Staff on a contract to run check-in services for Easyjet at Stansted airport have confirmed 17 days of strike action this summer in a dispute with Stobart Aviation Services.
The Unite union had earlier warned that its members would announce dates for industrial action after voting in favour of a walk-out, but talks to avoid the situation were under way.
However, the union says the best way to call an end to the dispute over pay and union recognition “is if the public contacts Easyjet and asks the airline to insist that Stobart does everything it can to genuinely resolve the situation”.
The 43 check-in agents employed by Stobart on the Easyjet contract claim the company has ‘refused’ to pay wages in line with similar firms at Stansted and to recognise Unite as employees’ chosen trade union for collective bargaining purposes since it took over the contract from Menzies.
According to Unite, all of the 88.4 per cent of members who participated in the ballot voted in favour of the strikes, which have been scheduled for the following dates:
- 25-29 July
- 2-5 August
- 9-12 August
- 16-19 August
- 23-27 August
The announcement comes as it came to light that Stobart chief executive Warwick Brady could receive a bonus of up to £30 million if Stansted airport meets a set of targets and is sold.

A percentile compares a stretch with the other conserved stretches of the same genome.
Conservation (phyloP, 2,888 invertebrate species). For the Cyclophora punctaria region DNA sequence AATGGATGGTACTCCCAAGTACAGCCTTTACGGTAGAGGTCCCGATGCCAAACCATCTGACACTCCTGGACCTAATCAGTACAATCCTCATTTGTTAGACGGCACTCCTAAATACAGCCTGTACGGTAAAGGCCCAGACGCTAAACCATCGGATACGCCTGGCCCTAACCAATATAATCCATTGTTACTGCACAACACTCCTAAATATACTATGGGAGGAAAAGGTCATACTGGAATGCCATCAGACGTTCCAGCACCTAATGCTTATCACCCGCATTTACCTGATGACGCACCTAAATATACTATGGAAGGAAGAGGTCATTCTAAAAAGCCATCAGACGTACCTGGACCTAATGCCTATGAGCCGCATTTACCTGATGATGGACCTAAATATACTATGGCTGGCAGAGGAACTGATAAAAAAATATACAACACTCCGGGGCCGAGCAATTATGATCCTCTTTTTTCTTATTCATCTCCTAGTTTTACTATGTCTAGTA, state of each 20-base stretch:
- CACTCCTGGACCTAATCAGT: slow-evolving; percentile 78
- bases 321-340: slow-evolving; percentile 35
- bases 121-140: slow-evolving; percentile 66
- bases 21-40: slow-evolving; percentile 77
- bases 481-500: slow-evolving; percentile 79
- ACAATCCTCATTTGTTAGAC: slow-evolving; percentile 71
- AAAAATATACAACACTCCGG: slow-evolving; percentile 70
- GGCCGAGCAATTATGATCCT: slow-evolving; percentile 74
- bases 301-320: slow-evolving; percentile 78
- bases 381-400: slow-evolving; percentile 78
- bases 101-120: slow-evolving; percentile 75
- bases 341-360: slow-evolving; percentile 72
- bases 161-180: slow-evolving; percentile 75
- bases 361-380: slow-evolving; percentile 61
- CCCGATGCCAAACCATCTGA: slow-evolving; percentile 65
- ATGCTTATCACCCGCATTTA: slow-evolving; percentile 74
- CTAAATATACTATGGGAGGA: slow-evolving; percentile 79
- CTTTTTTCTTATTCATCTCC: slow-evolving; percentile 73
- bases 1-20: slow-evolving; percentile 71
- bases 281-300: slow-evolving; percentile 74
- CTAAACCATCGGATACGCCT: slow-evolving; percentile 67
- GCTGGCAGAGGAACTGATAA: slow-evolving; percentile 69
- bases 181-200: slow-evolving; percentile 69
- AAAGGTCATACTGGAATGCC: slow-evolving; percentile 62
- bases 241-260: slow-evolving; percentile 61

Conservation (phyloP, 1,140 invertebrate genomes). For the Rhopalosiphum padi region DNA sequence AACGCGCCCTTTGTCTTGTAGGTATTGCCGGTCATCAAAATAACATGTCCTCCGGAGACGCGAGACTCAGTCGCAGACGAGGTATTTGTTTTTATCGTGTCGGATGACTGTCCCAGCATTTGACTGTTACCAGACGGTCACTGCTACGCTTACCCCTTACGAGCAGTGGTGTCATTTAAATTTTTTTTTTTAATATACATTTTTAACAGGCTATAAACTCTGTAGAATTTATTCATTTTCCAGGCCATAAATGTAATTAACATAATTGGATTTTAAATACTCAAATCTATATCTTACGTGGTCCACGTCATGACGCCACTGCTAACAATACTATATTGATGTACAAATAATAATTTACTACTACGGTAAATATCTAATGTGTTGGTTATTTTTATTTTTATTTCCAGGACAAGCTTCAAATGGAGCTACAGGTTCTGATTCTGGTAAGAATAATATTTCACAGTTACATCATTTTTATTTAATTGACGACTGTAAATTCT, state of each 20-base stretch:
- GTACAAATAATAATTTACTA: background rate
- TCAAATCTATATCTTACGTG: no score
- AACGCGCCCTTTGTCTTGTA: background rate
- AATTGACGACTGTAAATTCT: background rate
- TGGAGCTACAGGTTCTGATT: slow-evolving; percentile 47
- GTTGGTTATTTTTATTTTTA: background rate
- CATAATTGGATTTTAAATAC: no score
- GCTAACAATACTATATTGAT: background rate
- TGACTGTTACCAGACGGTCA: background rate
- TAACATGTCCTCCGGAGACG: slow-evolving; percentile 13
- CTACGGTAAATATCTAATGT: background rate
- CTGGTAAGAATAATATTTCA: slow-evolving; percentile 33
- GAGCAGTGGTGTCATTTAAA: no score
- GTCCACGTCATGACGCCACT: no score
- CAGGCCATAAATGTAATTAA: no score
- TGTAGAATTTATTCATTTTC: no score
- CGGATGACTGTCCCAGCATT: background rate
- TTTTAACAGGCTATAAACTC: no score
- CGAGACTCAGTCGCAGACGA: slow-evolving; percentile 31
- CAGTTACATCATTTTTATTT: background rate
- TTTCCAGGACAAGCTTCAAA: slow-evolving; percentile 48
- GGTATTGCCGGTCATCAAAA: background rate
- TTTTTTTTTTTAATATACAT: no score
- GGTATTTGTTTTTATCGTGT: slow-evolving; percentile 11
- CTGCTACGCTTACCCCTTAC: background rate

Unite regional officer Mark Barter said: “There is no getting away from it; these 17 days of strike action will cause severe disruption to thousands of Easyjet passengers using Stansted for their summer holidays.
“A major bone of contention is that workers employed by other companies at Stansted are being paid up to 20 per cent more for doing the same job. But our Stobart members experience staffing issues, a lack of basics such as drinking water during their long shifts and many other smaller but nonetheless important issues that are ignored due to not having proper trade union recognition.
“We held talks with the bosses of Stobart Aviation Services Limited last week and they were frankly dismissive of our pay claim, with a senior manager even stating that staff are handsomely paid, yet were evasive and shifty on the £30 million bonus issue.”
Barter claims Stobart has declined a meeting with the union and ACAS and said talks may be helped if a senior representative from Easyjet were involved in any future meetings.
He continued: “Unite’s door is always open for such negotiations, but there does have to be a genuine attempt from Stobart to address our members’ concerns rather than simply stalling for time.”